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UPDATE 1-Indonesia central bank plans new rules to improve loans, liquidity
November 28, 2017 / 2:44 PM / 20 days ago

UPDATE 1-Indonesia central bank plans new rules to improve loans, liquidity

(Adds governor comment, background)

JAKARTA, Nov 28 (Reuters) - Indonesia’s central bank is planning to issue new rules as it seeks to improve credit distributions by banks and improve their liquidity management, Governor Agus Martowardojo said during its annual bankers dinner on Tuesday.

The changes are aimed at boosting Indonesia’s growth to well above 5 percent through the banking sector, where lending growth has remained sluggish this year despite a number of easings.

Bank Indonesia (BI) plans to expand the implementation of reserve requirement for Islamic banks, as well as reserve requirements for foreign currency denominated deposits, Martowardojo said.

It will be expanded from currently conventional banks and rupiah denominated deposits.

The central bank aims to “adjust the ratio and extend the fulfillment period” of the reserve requirements, Martowardojo added.

BI, earlier this year, as relaxed its reserve requirement rules.

Current rules says conventional banks must keep a minimum 5 percent of their total rupiah deposits at BI everyday and maintain at least a 6.5 percent average of total deposits in the period of two weeks. Banks would get an interest of 2.5 percent from BI.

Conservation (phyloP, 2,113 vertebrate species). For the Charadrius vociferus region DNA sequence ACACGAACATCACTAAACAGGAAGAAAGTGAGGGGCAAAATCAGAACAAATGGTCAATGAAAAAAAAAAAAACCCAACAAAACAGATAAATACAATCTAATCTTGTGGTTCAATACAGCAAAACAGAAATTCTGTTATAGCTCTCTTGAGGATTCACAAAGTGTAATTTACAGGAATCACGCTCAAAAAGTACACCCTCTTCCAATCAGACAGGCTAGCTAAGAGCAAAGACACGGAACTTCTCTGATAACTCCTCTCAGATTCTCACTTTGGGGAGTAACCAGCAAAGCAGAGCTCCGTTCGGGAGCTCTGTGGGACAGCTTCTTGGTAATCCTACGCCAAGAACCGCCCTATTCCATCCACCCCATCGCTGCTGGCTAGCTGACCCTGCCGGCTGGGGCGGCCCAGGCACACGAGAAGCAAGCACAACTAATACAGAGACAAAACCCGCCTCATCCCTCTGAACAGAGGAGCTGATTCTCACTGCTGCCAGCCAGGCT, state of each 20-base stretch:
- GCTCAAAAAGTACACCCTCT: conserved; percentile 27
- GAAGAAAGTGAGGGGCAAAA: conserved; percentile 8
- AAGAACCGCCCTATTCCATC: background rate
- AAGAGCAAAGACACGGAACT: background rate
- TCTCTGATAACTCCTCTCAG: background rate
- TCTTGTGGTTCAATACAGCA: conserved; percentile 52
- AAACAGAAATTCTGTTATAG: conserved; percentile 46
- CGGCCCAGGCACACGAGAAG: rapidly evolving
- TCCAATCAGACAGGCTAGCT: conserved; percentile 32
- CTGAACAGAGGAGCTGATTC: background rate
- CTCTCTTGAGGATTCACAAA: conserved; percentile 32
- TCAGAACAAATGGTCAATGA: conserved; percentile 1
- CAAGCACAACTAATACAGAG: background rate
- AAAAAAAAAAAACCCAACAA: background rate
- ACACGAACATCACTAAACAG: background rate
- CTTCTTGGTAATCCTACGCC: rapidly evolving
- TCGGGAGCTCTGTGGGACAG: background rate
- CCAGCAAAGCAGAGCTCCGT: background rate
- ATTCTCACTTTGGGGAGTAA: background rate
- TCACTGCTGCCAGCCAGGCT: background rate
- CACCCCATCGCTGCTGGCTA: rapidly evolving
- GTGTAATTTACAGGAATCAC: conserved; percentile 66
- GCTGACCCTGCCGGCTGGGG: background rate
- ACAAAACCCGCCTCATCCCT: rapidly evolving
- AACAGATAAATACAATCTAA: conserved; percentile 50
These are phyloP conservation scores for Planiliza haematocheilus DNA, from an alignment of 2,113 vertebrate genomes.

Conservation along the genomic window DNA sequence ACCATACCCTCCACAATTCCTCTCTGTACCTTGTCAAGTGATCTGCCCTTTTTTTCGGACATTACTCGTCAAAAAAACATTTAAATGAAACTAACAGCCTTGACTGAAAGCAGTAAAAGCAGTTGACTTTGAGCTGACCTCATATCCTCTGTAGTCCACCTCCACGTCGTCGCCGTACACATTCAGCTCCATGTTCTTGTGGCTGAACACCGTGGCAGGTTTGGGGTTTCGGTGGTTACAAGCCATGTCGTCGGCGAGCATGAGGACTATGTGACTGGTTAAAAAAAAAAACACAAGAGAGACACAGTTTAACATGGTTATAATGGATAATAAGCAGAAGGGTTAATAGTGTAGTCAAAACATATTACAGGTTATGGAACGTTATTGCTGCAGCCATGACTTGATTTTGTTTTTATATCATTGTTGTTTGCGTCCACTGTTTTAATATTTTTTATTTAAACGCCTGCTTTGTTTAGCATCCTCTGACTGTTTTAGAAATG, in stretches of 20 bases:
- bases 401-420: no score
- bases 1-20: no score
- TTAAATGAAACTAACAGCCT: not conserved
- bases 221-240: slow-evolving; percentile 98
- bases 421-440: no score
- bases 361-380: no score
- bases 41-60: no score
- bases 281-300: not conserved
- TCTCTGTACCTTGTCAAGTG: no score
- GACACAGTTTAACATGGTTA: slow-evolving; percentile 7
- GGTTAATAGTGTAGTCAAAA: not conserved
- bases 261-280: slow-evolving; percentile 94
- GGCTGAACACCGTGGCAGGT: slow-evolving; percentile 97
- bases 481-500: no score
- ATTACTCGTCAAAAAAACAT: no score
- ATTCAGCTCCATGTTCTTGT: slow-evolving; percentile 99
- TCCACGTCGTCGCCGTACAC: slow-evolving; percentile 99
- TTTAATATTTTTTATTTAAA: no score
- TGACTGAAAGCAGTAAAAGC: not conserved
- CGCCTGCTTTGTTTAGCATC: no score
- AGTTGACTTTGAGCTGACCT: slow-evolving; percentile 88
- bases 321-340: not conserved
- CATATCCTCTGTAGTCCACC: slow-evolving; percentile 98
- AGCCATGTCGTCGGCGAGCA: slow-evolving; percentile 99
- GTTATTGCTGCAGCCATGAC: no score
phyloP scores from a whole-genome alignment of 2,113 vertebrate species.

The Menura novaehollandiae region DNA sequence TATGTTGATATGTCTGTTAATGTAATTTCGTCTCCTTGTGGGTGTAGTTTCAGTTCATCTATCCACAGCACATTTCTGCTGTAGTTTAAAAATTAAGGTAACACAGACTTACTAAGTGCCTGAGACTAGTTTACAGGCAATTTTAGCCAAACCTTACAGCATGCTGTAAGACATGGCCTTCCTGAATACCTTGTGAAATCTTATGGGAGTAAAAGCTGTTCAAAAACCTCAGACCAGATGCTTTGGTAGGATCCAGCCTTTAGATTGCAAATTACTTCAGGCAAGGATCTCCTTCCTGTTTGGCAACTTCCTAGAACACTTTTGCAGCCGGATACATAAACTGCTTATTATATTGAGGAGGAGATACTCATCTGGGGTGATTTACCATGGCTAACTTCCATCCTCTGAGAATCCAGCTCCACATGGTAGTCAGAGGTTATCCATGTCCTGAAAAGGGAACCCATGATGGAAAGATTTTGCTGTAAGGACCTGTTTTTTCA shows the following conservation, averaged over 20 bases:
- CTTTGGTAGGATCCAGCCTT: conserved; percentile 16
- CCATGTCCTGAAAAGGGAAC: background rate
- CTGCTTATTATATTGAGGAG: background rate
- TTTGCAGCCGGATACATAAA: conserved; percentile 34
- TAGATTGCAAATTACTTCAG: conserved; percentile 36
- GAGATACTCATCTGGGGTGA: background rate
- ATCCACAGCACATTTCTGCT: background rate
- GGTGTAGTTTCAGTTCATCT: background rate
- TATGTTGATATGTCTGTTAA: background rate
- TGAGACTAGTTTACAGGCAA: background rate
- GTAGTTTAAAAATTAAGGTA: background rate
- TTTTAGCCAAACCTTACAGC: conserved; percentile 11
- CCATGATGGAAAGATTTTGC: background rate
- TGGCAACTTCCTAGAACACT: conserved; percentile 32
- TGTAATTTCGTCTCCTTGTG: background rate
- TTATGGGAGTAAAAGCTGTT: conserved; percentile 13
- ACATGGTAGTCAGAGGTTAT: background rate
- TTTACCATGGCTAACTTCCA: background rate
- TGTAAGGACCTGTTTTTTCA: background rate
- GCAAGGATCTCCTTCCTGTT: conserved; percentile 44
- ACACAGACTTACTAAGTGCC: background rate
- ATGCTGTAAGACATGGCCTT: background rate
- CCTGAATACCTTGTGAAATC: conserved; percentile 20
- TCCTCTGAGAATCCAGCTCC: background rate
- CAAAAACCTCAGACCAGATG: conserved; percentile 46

Previously, banks have to maintain 6.5 percent reserves daily.

Meanwhile, it also plans to implement a new measure called “macroprudential intermediation ratio” to gauge wider financing distributions by banks, which could include purchase of corporate debts.

“We will go through this improvement in stages and in a measured way,” Martowardojo said, adding that the changes will start to be rolled out next year.

BI’s target of 10-12 percent loan growth in 2018 has taken into account of this inclusion. The central bank estimates 8 percent loan growth in 2017.

The central bank has cut the key interest rate by 200 basis points since the start of 2016 to boost economic growth, which has been hit by commodity downturn. (Reporting by Fransiska Nangoy and Cindy Silviana Editing by Jeremy Gaunt)

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